I would develop. Ohh gosh that’s a tough one. I I was set up for nonprofit for individuals who can’t afford neuropsychological evaluations, who don’t have the insurance and the funding for it. I would definitely do a lot for women who are victims of domestic violence, especially in the family court system for custody cases. That’s a huge one, very close to my heart. I went through a very grueling custody battle and divorce with my children’s dad, and I wouldn’t wish that on anyone. And I, from a personal standpoint, would just. I honestly, I don’t think I would do you know travel for like 6 months out of the year. I believe in making money and working hard and then spending it on traveling and seeing the world and every chance I get; I whisk my kids off to some destination you know and and to teach them something. I am I. Love Italy and maybe if I spent anytime anywhere, it would probably be Italy somewhere just lost in in Tuscany or something. And a non-clinically related project, I don’t know, maybe develop the skin line, skin care line for ethnic skin or something fun like that.
OK. Well, that’s interesting. Do you have any other advice for those interested in the field of psychology?
I, God, I have so much advice. I think the younger folks need to hear that they have, they should have, they have the world at their fingertips, literally. You know, when I say fingertips, I mean fingertips. They should embrace every aspect of themselves, not apologize for it. Embrace it, find even, even, you know, look for the positives in even what they think is is a negative. And pursue what they want truly, with gusto, as long as they can keep their head above water. Eventually life will reward you. Follow your passion. Don’t let anyone tell you that you can’t do it. I want to tell them a quick little snippet of a story. When I was in Queens at Queens College in undergrad. A a school advisor, a every you know you got to have an advisor if you wanted one. And I went to someone and and said to her Dr. so and so I want to go and get my doctorate in psychology and Queens College is a very competitive school full of people with 4.0s, and she laughed. She laughed, looked at my transcript and she laughed and said. I can’t believe you think you’re going to get into a doctoral program. You’re not going to get into a doctoral program. Your best bet is to get a masters in psychology and then try your luck. And I said OK. And I did not let her break me. I did not let her deter me. I didn’t apply to a single master’s program. I only applied to three doctoral programs. I got into all three of them. So don’t let people break your spirit. If you want to do something, you can do it. Don’t let the naysayers tell you there’s too much competition. You’re not bright enough. You’re not smart enough. Your grades are not good enough. You don’t have enough experience. Throw yourself into everything and eventually you’ll find your way.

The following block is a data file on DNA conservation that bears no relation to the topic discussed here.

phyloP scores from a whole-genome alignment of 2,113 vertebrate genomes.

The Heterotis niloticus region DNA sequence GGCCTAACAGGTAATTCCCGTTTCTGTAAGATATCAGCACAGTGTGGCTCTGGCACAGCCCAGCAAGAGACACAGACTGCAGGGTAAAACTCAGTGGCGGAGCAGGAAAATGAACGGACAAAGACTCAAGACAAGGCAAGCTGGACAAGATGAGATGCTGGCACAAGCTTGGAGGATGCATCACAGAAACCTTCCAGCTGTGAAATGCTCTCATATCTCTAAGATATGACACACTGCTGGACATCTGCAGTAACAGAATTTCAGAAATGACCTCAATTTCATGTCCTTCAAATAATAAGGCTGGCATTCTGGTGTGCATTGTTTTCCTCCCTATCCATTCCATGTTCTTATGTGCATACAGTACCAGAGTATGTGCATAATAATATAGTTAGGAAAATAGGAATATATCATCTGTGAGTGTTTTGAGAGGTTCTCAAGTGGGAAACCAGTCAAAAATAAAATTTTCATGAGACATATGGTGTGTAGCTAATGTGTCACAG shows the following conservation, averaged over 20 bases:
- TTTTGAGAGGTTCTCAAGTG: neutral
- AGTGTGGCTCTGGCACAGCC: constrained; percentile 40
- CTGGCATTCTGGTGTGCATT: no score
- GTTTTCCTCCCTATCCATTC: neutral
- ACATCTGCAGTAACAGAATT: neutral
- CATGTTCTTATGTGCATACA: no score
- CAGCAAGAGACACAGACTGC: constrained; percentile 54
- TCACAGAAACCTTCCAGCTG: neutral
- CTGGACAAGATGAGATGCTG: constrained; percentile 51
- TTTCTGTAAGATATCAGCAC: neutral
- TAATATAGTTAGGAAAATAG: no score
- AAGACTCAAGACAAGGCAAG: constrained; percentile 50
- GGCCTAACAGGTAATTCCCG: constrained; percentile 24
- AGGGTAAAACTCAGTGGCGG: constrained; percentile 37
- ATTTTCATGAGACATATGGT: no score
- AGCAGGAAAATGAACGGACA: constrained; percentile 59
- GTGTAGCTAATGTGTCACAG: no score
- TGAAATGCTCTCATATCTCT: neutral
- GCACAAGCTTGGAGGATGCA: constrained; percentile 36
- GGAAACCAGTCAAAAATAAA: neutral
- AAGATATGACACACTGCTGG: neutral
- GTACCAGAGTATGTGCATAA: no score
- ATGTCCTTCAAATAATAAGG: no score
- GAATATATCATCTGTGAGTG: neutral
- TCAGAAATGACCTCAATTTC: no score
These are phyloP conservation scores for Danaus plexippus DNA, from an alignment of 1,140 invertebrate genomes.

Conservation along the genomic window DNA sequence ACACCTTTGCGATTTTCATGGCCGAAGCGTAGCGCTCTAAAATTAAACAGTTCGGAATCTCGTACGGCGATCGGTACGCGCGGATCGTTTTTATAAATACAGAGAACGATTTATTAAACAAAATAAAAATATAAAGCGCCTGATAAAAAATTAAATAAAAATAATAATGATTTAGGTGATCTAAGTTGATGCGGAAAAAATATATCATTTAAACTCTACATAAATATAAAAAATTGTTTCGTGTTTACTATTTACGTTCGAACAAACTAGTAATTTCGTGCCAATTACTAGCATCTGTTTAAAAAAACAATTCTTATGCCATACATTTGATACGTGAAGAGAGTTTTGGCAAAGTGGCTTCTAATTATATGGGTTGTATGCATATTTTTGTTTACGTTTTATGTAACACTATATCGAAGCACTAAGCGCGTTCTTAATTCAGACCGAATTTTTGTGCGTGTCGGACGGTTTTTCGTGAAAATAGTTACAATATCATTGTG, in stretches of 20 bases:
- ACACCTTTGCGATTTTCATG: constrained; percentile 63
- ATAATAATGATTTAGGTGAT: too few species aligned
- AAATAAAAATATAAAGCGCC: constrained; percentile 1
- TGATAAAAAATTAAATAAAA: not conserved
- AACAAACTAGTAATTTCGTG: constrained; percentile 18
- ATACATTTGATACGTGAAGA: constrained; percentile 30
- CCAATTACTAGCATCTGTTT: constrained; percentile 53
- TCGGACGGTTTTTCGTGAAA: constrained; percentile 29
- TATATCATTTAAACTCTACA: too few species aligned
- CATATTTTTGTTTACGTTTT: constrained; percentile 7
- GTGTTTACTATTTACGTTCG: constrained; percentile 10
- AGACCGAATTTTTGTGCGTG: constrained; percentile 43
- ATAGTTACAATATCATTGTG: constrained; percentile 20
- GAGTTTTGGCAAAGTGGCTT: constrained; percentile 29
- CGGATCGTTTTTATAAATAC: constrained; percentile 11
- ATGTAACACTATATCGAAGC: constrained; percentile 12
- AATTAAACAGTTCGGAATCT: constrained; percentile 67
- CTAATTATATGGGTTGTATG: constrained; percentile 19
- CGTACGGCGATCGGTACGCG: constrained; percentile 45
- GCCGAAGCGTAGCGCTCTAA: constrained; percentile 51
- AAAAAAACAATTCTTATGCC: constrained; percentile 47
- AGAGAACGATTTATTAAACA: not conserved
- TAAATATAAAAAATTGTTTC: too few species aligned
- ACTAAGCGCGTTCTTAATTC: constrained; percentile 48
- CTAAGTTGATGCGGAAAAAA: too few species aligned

Very good advice. Is there anything else that you’d like to discuss or bring up on this podcast?
No, I think we’ve covered a lot. You know, I, I I would say. The only thing I guess the only other thing I would say is find ways to set limits around things like Instagram, social media and phone time because I I see a lot of very bright people not finishing what they start because they’re just way too many distractions and I thank God, I thank my lucky stars that I went to school at a time right before the Internet exploded and became what it is because God knows we may not have this conversation today, so I know the temptations out there, but find a way to put that away and set timetables for yourself.
Dr. Hafeez, thank you so much for sharing your journey with us. I look forward to, looking forward to that book that you’re going to be writing and…
Do you have an ETA on that?
You know, books can be tricky. There are a lot of revisions back and forth I’m writing with a co-author. So hopefully maybe by next year.
OK. All right. We’ll keep an eye out for it. Thanks again for your help and your participation in this podcast.
Thank you so much for speaking with me. And good luck to everyone out there who wants to go into psychology.